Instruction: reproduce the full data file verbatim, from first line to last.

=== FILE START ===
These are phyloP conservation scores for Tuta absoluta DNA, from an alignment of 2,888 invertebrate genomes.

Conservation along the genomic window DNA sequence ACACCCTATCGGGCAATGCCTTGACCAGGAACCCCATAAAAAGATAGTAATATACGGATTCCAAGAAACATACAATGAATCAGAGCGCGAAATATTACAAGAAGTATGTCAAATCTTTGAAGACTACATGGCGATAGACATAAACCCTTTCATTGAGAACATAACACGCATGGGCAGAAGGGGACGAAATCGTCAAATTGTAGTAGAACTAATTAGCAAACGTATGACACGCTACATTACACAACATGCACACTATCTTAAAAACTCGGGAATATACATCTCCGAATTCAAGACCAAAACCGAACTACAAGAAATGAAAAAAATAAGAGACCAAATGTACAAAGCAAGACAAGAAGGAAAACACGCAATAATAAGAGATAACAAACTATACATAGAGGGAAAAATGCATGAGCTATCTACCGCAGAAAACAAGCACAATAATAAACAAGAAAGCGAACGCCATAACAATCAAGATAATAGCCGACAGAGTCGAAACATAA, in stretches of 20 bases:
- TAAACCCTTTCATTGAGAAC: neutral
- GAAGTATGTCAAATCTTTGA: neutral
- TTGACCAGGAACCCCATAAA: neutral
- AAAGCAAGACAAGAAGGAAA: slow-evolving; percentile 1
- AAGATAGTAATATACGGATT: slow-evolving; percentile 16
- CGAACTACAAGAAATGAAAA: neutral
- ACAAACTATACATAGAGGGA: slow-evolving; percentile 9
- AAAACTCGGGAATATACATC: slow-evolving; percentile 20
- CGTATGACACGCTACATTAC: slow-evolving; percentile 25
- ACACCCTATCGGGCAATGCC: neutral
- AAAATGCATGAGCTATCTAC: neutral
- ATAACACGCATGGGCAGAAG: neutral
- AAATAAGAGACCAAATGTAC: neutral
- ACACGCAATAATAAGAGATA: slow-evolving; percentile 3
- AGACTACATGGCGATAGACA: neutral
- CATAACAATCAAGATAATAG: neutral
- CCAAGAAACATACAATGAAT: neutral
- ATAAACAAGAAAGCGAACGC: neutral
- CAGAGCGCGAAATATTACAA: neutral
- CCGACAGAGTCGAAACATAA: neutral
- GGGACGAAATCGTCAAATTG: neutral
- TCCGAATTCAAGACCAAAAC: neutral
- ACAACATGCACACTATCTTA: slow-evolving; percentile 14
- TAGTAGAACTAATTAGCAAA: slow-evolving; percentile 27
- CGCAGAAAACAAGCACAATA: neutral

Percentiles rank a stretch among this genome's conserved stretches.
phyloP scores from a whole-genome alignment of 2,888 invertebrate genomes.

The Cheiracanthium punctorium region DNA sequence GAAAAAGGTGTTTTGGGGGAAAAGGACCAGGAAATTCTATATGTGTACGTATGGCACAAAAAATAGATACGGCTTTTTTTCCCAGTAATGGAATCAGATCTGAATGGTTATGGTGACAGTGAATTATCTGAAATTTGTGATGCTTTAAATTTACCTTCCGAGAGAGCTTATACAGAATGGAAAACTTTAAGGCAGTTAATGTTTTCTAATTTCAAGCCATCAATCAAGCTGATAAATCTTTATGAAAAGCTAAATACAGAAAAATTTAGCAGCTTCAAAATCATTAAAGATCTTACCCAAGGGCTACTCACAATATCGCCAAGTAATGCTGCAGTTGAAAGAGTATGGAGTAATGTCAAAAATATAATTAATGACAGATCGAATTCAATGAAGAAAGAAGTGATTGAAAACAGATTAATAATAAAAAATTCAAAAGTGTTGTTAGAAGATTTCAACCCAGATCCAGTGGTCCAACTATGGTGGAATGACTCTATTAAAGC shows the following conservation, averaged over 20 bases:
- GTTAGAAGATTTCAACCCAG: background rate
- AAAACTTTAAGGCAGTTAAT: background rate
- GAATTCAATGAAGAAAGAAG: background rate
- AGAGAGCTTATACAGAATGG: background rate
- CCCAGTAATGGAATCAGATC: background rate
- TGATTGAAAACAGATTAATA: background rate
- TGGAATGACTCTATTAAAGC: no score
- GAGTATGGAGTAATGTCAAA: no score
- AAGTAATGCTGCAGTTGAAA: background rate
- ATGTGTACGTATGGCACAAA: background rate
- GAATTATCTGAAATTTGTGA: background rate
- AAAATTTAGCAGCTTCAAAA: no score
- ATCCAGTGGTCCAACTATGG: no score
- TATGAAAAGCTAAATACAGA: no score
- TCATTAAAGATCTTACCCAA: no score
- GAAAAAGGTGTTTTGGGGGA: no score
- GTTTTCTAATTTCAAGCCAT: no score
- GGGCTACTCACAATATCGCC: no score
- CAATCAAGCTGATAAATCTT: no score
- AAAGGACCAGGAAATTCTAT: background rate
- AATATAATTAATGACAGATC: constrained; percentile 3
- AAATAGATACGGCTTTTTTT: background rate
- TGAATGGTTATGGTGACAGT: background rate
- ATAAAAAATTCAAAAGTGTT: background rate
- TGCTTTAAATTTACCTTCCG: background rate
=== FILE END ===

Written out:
These are phyloP conservation scores for Tuta absoluta DNA, from an alignment of 2,888 invertebrate genomes.

Conservation along the genomic window DNA sequence ACACCCTATCGGGCAATGCCTTGACCAGGAACCCCATAAAAAGATAGTAATATACGGATTCCAAGAAACATACAATGAATCAGAGCGCGAAATATTACAAGAAGTATGTCAAATCTTTGAAGACTACATGGCGATAGACATAAACCCTTTCATTGAGAACATAACACGCATGGGCAGAAGGGGACGAAATCGTCAAATTGTAGTAGAACTAATTAGCAAACGTATGACACGCTACATTACACAACATGCACACTATCTTAAAAACTCGGGAATATACATCTCCGAATTCAAGACCAAAACCGAACTACAAGAAATGAAAAAAATAAGAGACCAAATGTACAAAGCAAGACAAGAAGGAAAACACGCAATAATAAGAGATAACAAACTATACATAGAGGGAAAAATGCATGAGCTATCTACCGCAGAAAACAAGCACAATAATAAACAAGAAAGCGAACGCCATAACAATCAAGATAATAGCCGACAGAGTCGAAACATAA, in stretches of 20 bases:
- TAAACCCTTTCATTGAGAAC: neutral
- GAAGTATGTCAAATCTTTGA: neutral
- TTGACCAGGAACCCCATAAA: neutral
- AAAGCAAGACAAGAAGGAAA: slow-evolving; percentile 1
- AAGATAGTAATATACGGATT: slow-evolving; percentile 16
- CGAACTACAAGAAATGAAAA: neutral
- ACAAACTATACATAGAGGGA: slow-evolving; percentile 9
- AAAACTCGGGAATATACATC: slow-evolving; percentile 20
- CGTATGACACGCTACATTAC: slow-evolving; percentile 25
- ACACCCTATCGGGCAATGCC: neutral
- AAAATGCATGAGCTATCTAC: neutral
- ATAACACGCATGGGCAGAAG: neutral
- AAATAAGAGACCAAATGTAC: neutral
- ACACGCAATAATAAGAGATA: slow-evolving; percentile 3
- AGACTACATGGCGATAGACA: neutral
- CATAACAATCAAGATAATAG: neutral
- CCAAGAAACATACAATGAAT: neutral
- ATAAACAAGAAAGCGAACGC: neutral
- CAGAGCGCGAAATATTACAA: neutral
- CCGACAGAGTCGAAACATAA: neutral
- GGGACGAAATCGTCAAATTG: neutral
- TCCGAATTCAAGACCAAAAC: neutral
- ACAACATGCACACTATCTTA: slow-evolving; percentile 14
- TAGTAGAACTAATTAGCAAA: slow-evolving; percentile 27
- CGCAGAAAACAAGCACAATA: neutral

Percentiles rank a stretch among this genome's conserved stretches.
phyloP scores from a whole-genome alignment of 2,888 invertebrate genomes.

The Cheiracanthium punctorium region DNA sequence GAAAAAGGTGTTTTGGGGGAAAAGGACCAGGAAATTCTATATGTGTACGTATGGCACAAAAAATAGATACGGCTTTTTTTCCCAGTAATGGAATCAGATCTGAATGGTTATGGTGACAGTGAATTATCTGAAATTTGTGATGCTTTAAATTTACCTTCCGAGAGAGCTTATACAGAATGGAAAACTTTAAGGCAGTTAATGTTTTCTAATTTCAAGCCATCAATCAAGCTGATAAATCTTTATGAAAAGCTAAATACAGAAAAATTTAGCAGCTTCAAAATCATTAAAGATCTTACCCAAGGGCTACTCACAATATCGCCAAGTAATGCTGCAGTTGAAAGAGTATGGAGTAATGTCAAAAATATAATTAATGACAGATCGAATTCAATGAAGAAAGAAGTGATTGAAAACAGATTAATAATAAAAAATTCAAAAGTGTTGTTAGAAGATTTCAACCCAGATCCAGTGGTCCAACTATGGTGGAATGACTCTATTAAAGC shows the following conservation, averaged over 20 bases:
- GTTAGAAGATTTCAACCCAG: background rate
- AAAACTTTAAGGCAGTTAAT: background rate
- GAATTCAATGAAGAAAGAAG: background rate
- AGAGAGCTTATACAGAATGG: background rate
- CCCAGTAATGGAATCAGATC: background rate
- TGATTGAAAACAGATTAATA: background rate
- TGGAATGACTCTATTAAAGC: no score
- GAGTATGGAGTAATGTCAAA: no score
- AAGTAATGCTGCAGTTGAAA: background rate
- ATGTGTACGTATGGCACAAA: background rate
- GAATTATCTGAAATTTGTGA: background rate
- AAAATTTAGCAGCTTCAAAA: no score
- ATCCAGTGGTCCAACTATGG: no score
- TATGAAAAGCTAAATACAGA: no score
- TCATTAAAGATCTTACCCAA: no score
- GAAAAAGGTGTTTTGGGGGA: no score
- GTTTTCTAATTTCAAGCCAT: no score
- GGGCTACTCACAATATCGCC: no score
- CAATCAAGCTGATAAATCTT: no score
- AAAGGACCAGGAAATTCTAT: background rate
- AATATAATTAATGACAGATC: constrained; percentile 3
- AAATAGATACGGCTTTTTTT: background rate
- TGAATGGTTATGGTGACAGT: background rate
- ATAAAAAATTCAAAAGTGTT: background rate
- TGCTTTAAATTTACCTTCCG: background rate